While snoring can be an isolated phenomenon, it is often associated with a sleep malady known as obstructive sleep apnea (OSA).
OSA is intermittent airflow blockage during sleep. The distinctive difference between benign snoring and OSA is that people suffering from OSA experience roaring snoring accompanied by periods of silence when breathing almost stops or, in some cases, actually stops. The pauses in breathing can last from mere seconds to minutes and might cause you to awaken with some loud snorts or gasping sounds.
Sleep apnea disrupts your sleep pattern and makes it difficult for you to sleep soundly. This cycle of breathing pauses may occur as many as five times during every hour of sleep throughout the night.
If you snore, it doesn’t necessarily mean that you have OSA. However, if observed breathing pauses accompany your snoring during sleep and, you experience excessive daytime sleepiness, it may be time you see a doctor for further assessment for OSA.
Some other signs that you should be on the lookout for include;
- Heavy and annoying snoring that interferes with your partner’s sleep,
- Frequent snoring three or more times per week,
- Snoring amidst gasping, choking, or snorting sounds,
- Restless sleep,
- Waking up with a sore throat,
- Poor concentration,
- Headaches, especially in the morning,
- Chest pain at night,
- High blood pressure.
- Poor attention span, behavioral problems, and poor performance in school are some of the critical signs to look out for with kids.
Causes of Snoring
Various factors can cause you to snore when sleeping. Anything that narrows your breathing passages can cause snoring.
When you fall asleep, you transition from light sleep to deep sleep. During this process, the muscles in the soft palate (roof of your mouth), tongue, and throat relax. Sometimes, your throat tissues can relax so much that they partially block your airway and vibrate.
The narrower your airway, the more forceful the airflow will be, causing tissue vibration, which leads to loud snoring.
Other conditions that can upset the airway and cause snoring include; the anatomy of your mouth and sinuses, your weight, alcohol intake, allergies, or even a cold.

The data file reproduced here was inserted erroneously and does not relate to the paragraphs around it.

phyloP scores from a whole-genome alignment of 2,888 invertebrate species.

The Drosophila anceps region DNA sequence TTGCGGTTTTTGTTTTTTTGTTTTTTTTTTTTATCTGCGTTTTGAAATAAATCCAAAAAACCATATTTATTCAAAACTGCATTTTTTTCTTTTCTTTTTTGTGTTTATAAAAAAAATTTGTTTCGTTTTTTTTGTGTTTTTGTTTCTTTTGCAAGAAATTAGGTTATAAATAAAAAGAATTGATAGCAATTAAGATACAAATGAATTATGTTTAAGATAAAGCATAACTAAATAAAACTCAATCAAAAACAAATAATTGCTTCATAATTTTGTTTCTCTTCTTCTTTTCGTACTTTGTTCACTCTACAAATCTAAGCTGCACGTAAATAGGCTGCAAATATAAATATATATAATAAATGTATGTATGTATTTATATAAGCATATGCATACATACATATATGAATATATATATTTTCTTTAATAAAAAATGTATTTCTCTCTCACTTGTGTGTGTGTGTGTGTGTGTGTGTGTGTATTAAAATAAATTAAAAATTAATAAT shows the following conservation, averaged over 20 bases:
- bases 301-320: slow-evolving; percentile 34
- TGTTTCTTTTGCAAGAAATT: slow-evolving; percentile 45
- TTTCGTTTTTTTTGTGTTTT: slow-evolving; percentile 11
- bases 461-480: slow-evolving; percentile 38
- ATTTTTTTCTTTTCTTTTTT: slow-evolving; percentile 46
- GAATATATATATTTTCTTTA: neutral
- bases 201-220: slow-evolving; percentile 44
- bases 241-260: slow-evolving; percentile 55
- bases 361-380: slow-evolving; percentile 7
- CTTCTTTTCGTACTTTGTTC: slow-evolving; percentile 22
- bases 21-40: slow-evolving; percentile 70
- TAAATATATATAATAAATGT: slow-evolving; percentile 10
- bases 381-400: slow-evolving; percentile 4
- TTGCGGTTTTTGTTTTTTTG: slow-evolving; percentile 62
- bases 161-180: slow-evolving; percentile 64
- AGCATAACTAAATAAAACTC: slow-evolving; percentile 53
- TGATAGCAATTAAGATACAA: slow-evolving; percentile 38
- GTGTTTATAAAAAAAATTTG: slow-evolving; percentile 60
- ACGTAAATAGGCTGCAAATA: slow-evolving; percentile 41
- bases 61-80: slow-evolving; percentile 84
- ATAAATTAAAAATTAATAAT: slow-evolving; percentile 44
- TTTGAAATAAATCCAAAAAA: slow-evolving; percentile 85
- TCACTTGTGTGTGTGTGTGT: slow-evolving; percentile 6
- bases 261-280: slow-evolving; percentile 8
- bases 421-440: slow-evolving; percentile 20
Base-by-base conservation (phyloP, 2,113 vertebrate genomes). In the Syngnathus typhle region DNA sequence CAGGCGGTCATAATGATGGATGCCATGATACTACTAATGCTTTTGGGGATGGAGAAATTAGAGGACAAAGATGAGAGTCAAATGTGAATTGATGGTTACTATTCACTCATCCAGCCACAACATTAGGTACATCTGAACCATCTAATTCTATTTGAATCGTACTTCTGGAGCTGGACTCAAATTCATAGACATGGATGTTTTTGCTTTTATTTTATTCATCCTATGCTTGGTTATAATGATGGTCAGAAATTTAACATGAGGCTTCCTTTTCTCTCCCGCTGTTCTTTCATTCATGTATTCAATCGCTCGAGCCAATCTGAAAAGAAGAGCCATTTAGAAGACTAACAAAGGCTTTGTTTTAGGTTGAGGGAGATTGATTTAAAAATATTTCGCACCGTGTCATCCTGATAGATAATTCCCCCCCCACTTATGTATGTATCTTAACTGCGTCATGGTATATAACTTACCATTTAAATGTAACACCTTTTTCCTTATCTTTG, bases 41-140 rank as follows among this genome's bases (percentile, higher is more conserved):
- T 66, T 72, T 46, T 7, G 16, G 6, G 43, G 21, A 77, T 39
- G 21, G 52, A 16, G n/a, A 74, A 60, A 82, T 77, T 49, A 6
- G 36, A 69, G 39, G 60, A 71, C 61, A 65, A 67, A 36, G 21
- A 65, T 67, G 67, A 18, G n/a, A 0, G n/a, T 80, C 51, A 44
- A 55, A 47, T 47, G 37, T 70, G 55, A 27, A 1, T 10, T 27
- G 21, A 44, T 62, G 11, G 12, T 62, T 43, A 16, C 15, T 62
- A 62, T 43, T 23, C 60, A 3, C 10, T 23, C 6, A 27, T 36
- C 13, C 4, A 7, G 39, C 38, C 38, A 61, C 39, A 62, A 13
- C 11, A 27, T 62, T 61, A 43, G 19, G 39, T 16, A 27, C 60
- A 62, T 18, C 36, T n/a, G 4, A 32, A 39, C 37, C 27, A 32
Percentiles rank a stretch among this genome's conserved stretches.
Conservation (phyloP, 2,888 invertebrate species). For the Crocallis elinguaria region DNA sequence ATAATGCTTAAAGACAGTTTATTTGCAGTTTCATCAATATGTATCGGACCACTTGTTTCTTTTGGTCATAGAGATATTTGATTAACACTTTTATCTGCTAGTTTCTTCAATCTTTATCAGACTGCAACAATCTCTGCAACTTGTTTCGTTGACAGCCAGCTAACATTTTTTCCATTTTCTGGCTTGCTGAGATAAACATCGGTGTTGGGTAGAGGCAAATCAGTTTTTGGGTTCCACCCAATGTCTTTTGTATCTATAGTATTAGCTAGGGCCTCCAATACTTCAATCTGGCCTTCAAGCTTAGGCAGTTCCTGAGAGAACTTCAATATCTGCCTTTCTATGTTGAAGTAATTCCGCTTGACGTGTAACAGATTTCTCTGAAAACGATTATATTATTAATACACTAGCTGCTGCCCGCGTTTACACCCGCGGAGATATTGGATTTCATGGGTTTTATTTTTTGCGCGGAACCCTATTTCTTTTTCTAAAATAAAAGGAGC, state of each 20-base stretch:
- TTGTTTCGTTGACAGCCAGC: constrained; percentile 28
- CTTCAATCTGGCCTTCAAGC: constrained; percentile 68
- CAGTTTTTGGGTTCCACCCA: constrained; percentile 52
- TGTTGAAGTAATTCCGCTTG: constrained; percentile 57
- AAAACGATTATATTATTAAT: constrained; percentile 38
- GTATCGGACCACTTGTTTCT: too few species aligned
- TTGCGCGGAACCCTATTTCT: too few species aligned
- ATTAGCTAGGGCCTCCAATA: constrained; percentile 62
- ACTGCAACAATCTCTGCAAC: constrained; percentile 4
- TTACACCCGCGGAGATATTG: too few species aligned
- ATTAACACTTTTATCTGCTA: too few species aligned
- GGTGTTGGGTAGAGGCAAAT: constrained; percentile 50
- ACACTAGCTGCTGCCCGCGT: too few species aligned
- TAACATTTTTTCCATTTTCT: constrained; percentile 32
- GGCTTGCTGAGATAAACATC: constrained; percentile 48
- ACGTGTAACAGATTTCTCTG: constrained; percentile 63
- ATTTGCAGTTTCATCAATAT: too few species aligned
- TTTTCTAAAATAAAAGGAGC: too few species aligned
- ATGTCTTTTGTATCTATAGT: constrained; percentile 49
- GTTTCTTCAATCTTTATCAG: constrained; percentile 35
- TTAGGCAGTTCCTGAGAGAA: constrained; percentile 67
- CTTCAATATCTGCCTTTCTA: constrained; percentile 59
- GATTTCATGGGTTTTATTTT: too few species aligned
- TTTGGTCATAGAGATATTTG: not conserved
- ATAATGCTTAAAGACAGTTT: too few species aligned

Your mouth anatomy and weight: A low, thick, and soft palate can narrow your airway, especially if you are overweight. Excess weight can result in more tissues at the rear end of your throat that may make your airways smaller. Sometimes the uvula (the triangular piece of tissue hanging from the soft palate) is overly extended, cutting off airflow to be cut off and vibration to increase.
Alcohol: Consuming too much alcohol before bedtime can cause snoring. Alcohol calms the muscles in the throat, making it hard for your body’s natural defenses to prevent airway obstruction.
Lack of sleep: Insomnia or lack of adequate sleep can cause more throat relaxation, leading to snoring.
Nasal problems: If you have persistent nasal congestion or a crooked partition between your nostrils (deviated nasal septum), you are more susceptible to snoring.
Sleep position: Sleeping on your back can cause recurrent and louder snoring since the pull of gravity on the throat narrows the air passage.
Some of us are more susceptible to snoring than others. Various risk factors contribute to this include;
Gender: Studies show that men snore more than women and are more likely to have sleep apnea than women, primarily due to their upper airway anatomy.
Weight: Being overweight or obese can cause snoring or obstructive sleep apnea, generally due to neck fat which compresses the upper airway when you are lying down.
Narrow airway: Narrow airways can result from having large tonsils, a long soft palate, or large adenoids and can cause snoring.
Nasal problems: Your risk of snoring is greater if you have a deviated septum or a severely congested nose.
Alcohol: When you drink too much, your throat muscles relax, raising the risk of snoring.
Heredity: If snoring or obstructive sleep apnea runs in the family, you have a higher risk of snoring or getting OSA.
All snoring can be a nuisance and disruptive to your partner’s sleep. However, persistent snoring can also be a sign of OSA, putting you at risk of many other complications. These include;
- A higher risk of heart problems, stroke, and high blood pressure,
- Behavior problems, such as aggression or learning difficulties in children with OSA,
- Daytime sleepiness,
- Difficulty concentrating,
- Higher risk of causing road accidents owing to lack of sleep, and
- Constant frustration or anger.
When to see a doctor
While most snoring is harmless and can be stopped using anti snoring devices, you may want to seek medical attention if;
You feel tired and lethargic all through the day, or if you don’t feel rested after sleeping for your usual 8 hours, you should seek medical advice. Also, if you regularly wake up with a headache or find it extremely difficult to kick start your day in the morning, you should see a doctor.
Lastly, if you snore and have other health issues like high blood pressure, you should seek medical advice.
Getting ample rest at night is vital for your health. A fine line separates regular snoring Sleep Apnea. The two are, however, quite different. While one is pretty harmless, except for being a nuisance, the other poses a serious health risk. Therefore, you must not dismiss snoring as natural and get the necessary help from a medical professional. It’s about time you and your partner enjoy quiet nights again.